“It was quite a bit for (Abi) to have to deal with,” Christina said. “I guess the first night was really hard because they said I only had a 10 percent chance of surviving.”
At the time, Christina was diagnosed with giant cell myocarditis, but when Abi started having heart issues, it was determined that Christina actually had cardiomyopathy.
Now, mother and daughter can appreciate what each has gone through.
“I think I went through it to be able to help her,” Christina said. “She also helped me a lot.”
For Abi, who has two older brothers, her mom’s journey was another reason to pursue a career in the medical field.
Abi has known for years that she wanted to be a nurse, but after seeing her mom be cared for in the hospital and experiencing her own medical hurdles, it solidified exactly what she wanted to do and where she wanted to do it.
“I hope to work here on the heart floor,” Abi said.
That’s the kind of news Dr. Herrmann likes to hear.
“I think it’s powerful for Abi to take her personal journey and handle that in a way that she can help people going forward in her career,” he said.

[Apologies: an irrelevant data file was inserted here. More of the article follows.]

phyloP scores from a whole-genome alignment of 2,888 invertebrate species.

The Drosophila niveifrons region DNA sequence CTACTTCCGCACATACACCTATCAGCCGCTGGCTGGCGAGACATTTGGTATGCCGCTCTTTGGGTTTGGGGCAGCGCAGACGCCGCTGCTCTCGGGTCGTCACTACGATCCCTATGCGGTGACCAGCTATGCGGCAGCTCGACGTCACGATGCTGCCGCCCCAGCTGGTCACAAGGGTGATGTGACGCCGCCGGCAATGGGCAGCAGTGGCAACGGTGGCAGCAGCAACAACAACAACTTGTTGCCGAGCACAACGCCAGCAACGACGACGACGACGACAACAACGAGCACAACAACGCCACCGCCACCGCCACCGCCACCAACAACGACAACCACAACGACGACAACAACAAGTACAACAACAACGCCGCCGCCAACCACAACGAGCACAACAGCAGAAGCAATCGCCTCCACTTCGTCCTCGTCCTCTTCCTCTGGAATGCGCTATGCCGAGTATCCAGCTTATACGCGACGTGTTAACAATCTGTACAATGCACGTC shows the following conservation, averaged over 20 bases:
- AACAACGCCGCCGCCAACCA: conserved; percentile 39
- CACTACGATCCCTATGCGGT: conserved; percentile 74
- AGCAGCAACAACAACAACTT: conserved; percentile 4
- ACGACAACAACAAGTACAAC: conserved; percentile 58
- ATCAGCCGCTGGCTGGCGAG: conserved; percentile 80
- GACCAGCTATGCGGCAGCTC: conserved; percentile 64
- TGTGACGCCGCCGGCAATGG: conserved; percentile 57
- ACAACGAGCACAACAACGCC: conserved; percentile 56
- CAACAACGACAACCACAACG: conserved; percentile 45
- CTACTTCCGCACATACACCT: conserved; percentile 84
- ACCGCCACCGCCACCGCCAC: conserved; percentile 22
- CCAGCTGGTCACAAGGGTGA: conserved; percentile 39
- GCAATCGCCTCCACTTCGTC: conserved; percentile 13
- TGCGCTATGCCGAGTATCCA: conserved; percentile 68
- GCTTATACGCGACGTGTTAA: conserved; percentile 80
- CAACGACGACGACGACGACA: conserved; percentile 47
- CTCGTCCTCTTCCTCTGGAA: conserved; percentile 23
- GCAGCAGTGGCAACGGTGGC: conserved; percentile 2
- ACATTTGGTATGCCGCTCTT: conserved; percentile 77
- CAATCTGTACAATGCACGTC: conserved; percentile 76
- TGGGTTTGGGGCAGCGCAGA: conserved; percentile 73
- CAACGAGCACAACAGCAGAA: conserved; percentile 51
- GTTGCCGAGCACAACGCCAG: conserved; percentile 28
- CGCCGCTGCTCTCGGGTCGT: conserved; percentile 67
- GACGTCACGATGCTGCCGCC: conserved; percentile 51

It gives hope to those on their own journey when they can see others who have been through the same challenges.
The July 24th surgery went so well that Abi was discharged from Riley earlier this week to the Ronald McDonald House, where she will stay with her mom and complete rehab at the Center of Life for Thoracic Transplant at IU Health Methodist Hospital before going home.
“She came into surgery highly motivated and ready to make the most of her new heart,” Dr. Herrmann said. “I think that really carried her through her hospital stay. The donor heart was excellent. I don’t think there’s any more we could have asked of her during that period.”